The Cost of Pursuing Art

Joan Didion, 1972. (c) Jill Krementz
Joan Didion, 1972. (c) Jill Krementz

From Laura Bogart via Dame:

The best thing that ever happened to my writing life was breaking my ankle. Painful, yes, but it bought me seven weeks of forced bed rest—kind of like a paid writer’s retreat, except for the part where I had to figure out how to get myself to the bathroom.

I’ve written in the margins of life since I was a college student selling cardigans at Lord & Taylor; a graduate student tutoring kindergarteners on the alphabet and prepping high-school seniors for their SATs; an adjunct with a five-class courseload across two campuses; and a late-twentysomething/early-thirtysomething “in marketing and editorial.” Lunch breaks bled into long nights, and long nights bled into weekends. All the while I was chafed raw: I had to eke out my passion in the hours between helping other people achieve their dreams—or at least get what they wanted.

This prolonged, uninterrupted time out of the office was the silver lining of a catastrophic injury.

There’s more…

One of the Best Things to Happen to My Writing

this last year, has been belonging to an online writers group. There’s 7 of us. We each post about 150 words of our work on our designated day of the week. I post on Saturdays. This is what I posted today:

We got drunk on Havana Club, this fancy rum they have over there available only for tourists and those high in the government. We came home singing, drunk as skunks. I went to sleep in the clothes that I was wearing. My dad stayed with my grandmother. I had never seen him happier–except maybe the time after I graduated from Pratt. The next morning we drove west, from Havana to Pinar del Rio. That’s where we’re from. The strangest thing about this, is that when I saw the truck coming towards us, I didn’t have time to be afraid. I’m sure it was the same for my father. I was fooling around with my camera, and I remember my uncle, who was driving, saying: “look at this guy,” we looked up at the truck, he was trying to pass someone and he couldn’t get back into his lane. This main road in Cuba, the Carretera Central, was only two lanes, one going each way. I heard they gave the driver a ten year sentence. What a useless, stupid thing to do. Like the poor guy wasn’t already in jail, after what he did. He probably never felt free, after what happened. Me neither. . .I haven’t felt free since. . .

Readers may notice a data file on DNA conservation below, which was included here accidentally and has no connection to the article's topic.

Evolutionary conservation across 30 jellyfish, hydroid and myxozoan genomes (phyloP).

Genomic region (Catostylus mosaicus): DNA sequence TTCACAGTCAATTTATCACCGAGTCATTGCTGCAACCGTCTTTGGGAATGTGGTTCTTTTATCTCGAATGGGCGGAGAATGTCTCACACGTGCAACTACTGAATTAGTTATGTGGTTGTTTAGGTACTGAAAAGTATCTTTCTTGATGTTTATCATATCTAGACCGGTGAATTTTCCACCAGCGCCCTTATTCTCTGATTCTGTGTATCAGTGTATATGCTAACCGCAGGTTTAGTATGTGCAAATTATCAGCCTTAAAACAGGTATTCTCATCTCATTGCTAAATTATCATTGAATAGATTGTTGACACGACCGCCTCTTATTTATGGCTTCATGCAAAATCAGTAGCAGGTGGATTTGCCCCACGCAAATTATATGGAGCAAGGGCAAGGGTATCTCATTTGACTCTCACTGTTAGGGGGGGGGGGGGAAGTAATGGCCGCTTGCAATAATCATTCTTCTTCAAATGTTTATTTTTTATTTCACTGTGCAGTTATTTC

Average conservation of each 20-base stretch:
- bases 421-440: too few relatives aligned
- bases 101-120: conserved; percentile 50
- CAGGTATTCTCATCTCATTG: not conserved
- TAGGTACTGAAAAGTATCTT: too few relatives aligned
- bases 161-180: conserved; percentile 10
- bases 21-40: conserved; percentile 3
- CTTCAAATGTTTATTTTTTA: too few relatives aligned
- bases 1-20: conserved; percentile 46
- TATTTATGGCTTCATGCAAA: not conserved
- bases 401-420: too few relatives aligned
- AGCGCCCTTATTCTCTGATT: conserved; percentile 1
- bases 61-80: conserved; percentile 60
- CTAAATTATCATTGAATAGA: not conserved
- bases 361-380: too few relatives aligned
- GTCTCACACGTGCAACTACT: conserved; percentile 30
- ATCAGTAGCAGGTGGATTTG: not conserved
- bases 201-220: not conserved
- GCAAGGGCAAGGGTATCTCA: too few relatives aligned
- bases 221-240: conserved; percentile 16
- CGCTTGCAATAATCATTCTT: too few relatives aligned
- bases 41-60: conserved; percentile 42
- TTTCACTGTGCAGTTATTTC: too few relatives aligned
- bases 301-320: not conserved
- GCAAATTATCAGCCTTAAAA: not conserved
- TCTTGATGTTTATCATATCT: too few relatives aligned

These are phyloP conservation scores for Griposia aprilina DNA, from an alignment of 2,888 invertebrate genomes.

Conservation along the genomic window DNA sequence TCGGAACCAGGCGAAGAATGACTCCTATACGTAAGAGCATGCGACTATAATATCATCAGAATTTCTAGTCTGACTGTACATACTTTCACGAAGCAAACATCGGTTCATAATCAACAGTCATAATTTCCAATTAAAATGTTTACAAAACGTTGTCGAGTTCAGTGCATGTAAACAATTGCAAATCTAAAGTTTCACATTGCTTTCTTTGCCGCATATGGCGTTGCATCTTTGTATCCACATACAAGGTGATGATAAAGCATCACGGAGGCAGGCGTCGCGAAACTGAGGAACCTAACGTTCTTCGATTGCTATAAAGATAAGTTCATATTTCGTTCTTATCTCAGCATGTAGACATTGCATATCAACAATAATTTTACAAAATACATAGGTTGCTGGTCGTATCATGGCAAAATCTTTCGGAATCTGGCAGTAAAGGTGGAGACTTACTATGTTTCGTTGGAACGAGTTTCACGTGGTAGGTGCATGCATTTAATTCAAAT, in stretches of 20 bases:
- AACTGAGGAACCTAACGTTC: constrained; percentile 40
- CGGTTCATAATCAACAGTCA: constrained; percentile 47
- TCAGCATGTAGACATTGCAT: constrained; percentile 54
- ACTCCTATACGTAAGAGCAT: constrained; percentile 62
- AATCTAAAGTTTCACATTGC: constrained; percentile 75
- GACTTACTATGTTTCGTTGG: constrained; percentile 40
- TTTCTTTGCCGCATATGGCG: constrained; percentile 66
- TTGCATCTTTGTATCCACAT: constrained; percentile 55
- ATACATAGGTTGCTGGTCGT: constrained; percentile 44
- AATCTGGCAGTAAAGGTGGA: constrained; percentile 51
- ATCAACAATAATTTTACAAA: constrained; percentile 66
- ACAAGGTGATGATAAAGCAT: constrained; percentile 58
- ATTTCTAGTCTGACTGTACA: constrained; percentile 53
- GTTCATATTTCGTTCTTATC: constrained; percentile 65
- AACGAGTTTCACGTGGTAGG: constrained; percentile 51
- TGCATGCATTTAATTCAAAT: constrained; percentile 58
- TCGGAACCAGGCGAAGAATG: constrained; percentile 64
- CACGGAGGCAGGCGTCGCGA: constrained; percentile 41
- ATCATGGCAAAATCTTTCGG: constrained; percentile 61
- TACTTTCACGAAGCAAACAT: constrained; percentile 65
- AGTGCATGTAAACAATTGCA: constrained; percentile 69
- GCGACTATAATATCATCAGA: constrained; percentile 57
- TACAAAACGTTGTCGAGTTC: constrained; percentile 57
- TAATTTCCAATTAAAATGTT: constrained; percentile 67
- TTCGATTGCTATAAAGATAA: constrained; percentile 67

This Is “Your Brain On Fiction”

A great article on the effects the (fictional) written word has on the area between our ears, by Annie Murphy Paul:

AMID the squawks and pings of our digital devices, the old-fashioned virtues of reading novels can seem faded, even futile. But new support for the value of fiction is arriving from an unexpected quarter: neuroscience.

Brain scans are revealing what happens in our heads when we read a detailed description, an evocative metaphor or an emotional exchange between characters. Stories, this research is showing, stimulate the brain and even change how we act in life.

More HERE. . .

How To Copyright Your Work

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One of the things to do after you finish your opus. The other thing to do is to begin Opus #2. From The Library of Congress, U.S. Copyright Office:

“Copyright is a form of protection provided by the laws of the United States
(title 17, U. S. Code) to the authors of “original works of authorship,” including
literary, dramatic, musical, artistic, and certain other intellectual works. This
protection is available to both published and unpublished works. Section 106
of the 1976 Copyright Act generally gives the owner of copyright the exclusive
right to do and to authorize others to do the following:
• reproduce the work in copies or phonorecords.
• prepare derivative works based upon the work.
• distribute copies or phonorecords of the work to the public by sale or other
transfer of ownership, or by rental, lease, or lending.
• perform the work publicly, in the case of literary, musical, dramatic, and
choreographic works, pantomimes, and motion pictures and other audiovisual
works.
• display the work publicly, in the case of literary, musical, dramatic, and choreographic works, pantomimes, and pictorial, graphic, or sculptural works, including the individual images of a motion picture or other audiovisual work.
• perform the work publicly (in the case of sound recordings*) by means of a digital audio transmission.”

There’s more info here.

Another Self-Publishing Success Story

From the Andrew Sullivan’s The Dish, a story that makes people like me salivate:

I spent years shopping my novel to publishers and agents; after reaching the end of my patience I dumped the book into the Kindle Bookstore expecting only my mother to buy it.

I did no marketing. Somehow (I’m still not quite sure how) the word spread.

There’s more. . .